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Explore the artefacts on display in the Beethoven Factory

Among the Beethoven Factory’s products, you will find physical objects of all imaginable kinds. During the 19th and 20th centuries, pictures and busts of Beethoven were produced and reproduced in large numbers. This accounts for why there were so many Beethoven mementoes in private homes.

In our exhibition, we display several examples of such artefacts, for which it is supposed that there is only one original artwork. The depictions provide an impression of Beethoven’s appearance and life history, but they also give an idea of the myths that emerged about his persona and how Beethoven idolisation was linked with cultural identity and social status.

The Teplice incident

The so-called Teplice incident is said to have taken place in 1811. Beethoven and the renowned poet Wolfgang von Goethe are walking in the park.  Along the way, they meet members of the imperial family. Goethe stops respectfully and greets them, while Beethoven demonstratively trudges on.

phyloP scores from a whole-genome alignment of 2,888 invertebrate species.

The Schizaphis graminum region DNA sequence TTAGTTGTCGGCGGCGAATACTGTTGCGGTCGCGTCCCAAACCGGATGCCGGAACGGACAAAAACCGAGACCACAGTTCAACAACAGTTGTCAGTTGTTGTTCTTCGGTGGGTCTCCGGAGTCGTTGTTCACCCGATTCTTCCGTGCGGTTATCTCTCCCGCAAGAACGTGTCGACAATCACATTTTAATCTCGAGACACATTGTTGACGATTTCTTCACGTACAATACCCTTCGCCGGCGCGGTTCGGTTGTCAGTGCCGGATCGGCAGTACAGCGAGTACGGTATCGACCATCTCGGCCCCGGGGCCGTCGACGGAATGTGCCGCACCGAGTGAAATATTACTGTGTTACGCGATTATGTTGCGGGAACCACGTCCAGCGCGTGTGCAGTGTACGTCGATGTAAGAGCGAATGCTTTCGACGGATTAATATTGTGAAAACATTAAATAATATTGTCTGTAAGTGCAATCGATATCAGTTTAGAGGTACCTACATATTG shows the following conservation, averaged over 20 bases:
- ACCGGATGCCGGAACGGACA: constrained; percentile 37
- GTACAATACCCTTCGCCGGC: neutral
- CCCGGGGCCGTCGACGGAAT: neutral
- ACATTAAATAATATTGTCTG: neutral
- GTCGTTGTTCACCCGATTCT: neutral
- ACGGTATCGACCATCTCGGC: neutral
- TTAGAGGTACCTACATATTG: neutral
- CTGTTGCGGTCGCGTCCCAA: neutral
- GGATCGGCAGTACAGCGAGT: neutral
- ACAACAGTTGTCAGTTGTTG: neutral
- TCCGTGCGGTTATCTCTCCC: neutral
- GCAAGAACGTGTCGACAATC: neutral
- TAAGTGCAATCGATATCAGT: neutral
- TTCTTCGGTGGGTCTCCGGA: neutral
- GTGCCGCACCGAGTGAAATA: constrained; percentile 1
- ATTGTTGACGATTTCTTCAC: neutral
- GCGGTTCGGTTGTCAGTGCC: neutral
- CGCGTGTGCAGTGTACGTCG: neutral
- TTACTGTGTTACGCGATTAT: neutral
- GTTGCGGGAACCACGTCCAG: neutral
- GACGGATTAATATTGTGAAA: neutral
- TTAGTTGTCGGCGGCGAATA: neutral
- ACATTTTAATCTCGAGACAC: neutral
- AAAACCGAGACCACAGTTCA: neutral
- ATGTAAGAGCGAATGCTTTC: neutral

Graphic by Carl Rohling, Germany, created in 1887.

A romantic motif

The composer has fallen asleep over the square piano. This is one of the many romantic motifs in which the visionary, dreaming Beethoven becomes inspired by various figures that were likely drawn from historical and mythological sources.

Beethoven’s sitting room

A frequently reproduced sketch of Beethoven’s sitting room (living room) in his last residence, the Schwarzspanierhaus in Vienna. From the window, he had a view towards St. Stephen’s Cathedral. Drawing by Johann Nepomuk Hoechle just after the composer’s death in 1827.

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Bust created by sculptor Friedrich Carl Schwan (presumed lifetime 1865–1922), from Germany. Most of the sculptor’s works were destroyed when his Dresden studio was bombed by the Allies in 1945. This object is probably one of the few remaining original works by his hand. The artist’s daughter, Hildur Iannsen, was born in Trondheim, and the couple’s daughter donated the bust to Ringve.